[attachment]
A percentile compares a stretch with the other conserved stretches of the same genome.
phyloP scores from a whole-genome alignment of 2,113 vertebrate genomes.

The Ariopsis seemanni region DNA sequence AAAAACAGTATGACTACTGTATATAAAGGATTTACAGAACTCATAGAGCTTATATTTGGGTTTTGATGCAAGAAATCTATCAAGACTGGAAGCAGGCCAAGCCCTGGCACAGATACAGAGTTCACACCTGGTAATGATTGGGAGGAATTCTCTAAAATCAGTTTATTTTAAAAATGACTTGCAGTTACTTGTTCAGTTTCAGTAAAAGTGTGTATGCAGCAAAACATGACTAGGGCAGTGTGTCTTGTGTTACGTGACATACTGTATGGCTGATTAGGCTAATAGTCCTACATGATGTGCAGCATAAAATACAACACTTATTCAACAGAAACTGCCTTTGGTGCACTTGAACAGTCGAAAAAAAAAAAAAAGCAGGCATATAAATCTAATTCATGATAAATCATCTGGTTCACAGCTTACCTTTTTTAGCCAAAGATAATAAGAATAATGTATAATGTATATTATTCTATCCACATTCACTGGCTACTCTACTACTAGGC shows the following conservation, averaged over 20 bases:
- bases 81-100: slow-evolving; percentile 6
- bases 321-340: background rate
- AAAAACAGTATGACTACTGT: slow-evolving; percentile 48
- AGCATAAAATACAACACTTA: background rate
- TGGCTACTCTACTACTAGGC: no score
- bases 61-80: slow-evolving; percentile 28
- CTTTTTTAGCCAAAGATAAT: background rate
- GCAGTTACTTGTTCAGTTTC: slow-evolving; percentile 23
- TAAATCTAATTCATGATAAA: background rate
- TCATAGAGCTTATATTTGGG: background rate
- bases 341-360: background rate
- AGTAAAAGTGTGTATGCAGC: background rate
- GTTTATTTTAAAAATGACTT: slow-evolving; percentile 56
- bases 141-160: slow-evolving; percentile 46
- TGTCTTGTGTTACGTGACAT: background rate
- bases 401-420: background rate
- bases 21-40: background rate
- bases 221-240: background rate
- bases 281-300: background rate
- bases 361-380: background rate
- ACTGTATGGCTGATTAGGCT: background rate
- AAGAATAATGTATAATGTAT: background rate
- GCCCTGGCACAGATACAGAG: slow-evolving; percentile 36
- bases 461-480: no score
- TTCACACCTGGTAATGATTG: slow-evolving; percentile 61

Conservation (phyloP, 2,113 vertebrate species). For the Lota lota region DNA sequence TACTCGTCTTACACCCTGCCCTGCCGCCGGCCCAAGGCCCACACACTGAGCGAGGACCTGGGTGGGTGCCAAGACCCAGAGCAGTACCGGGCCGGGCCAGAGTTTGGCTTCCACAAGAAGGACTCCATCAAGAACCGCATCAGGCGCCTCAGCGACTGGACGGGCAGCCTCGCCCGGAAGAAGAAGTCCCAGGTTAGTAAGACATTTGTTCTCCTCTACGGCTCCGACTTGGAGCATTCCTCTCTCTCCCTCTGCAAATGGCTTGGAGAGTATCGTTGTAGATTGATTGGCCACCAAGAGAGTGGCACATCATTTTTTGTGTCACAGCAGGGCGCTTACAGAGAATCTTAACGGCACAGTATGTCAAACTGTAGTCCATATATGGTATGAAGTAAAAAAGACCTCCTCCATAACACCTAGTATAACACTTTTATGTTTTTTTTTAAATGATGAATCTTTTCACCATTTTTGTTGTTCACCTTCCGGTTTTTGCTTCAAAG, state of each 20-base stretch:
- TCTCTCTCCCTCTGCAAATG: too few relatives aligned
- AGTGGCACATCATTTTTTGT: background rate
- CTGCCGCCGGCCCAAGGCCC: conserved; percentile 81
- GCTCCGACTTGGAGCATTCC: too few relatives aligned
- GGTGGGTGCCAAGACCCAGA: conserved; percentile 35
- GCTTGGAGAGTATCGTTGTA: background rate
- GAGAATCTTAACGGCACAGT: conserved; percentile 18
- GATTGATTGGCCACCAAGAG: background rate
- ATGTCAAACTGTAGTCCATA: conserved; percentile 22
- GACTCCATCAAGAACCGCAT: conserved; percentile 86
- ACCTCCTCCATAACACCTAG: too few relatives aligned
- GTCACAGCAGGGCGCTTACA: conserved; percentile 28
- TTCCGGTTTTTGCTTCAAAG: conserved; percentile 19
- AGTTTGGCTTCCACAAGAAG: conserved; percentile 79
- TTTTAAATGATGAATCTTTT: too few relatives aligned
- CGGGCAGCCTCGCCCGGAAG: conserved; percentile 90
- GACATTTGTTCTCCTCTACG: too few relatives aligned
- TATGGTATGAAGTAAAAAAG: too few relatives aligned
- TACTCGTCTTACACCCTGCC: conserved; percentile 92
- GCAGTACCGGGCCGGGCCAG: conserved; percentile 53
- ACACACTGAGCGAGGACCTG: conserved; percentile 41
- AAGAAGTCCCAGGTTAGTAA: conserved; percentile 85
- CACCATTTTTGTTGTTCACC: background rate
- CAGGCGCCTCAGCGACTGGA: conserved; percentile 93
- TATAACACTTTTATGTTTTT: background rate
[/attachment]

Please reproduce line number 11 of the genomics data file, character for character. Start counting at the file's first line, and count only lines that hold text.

- GCAGTTACTTGTTCAGTTTC: slow-evolving; percentile 23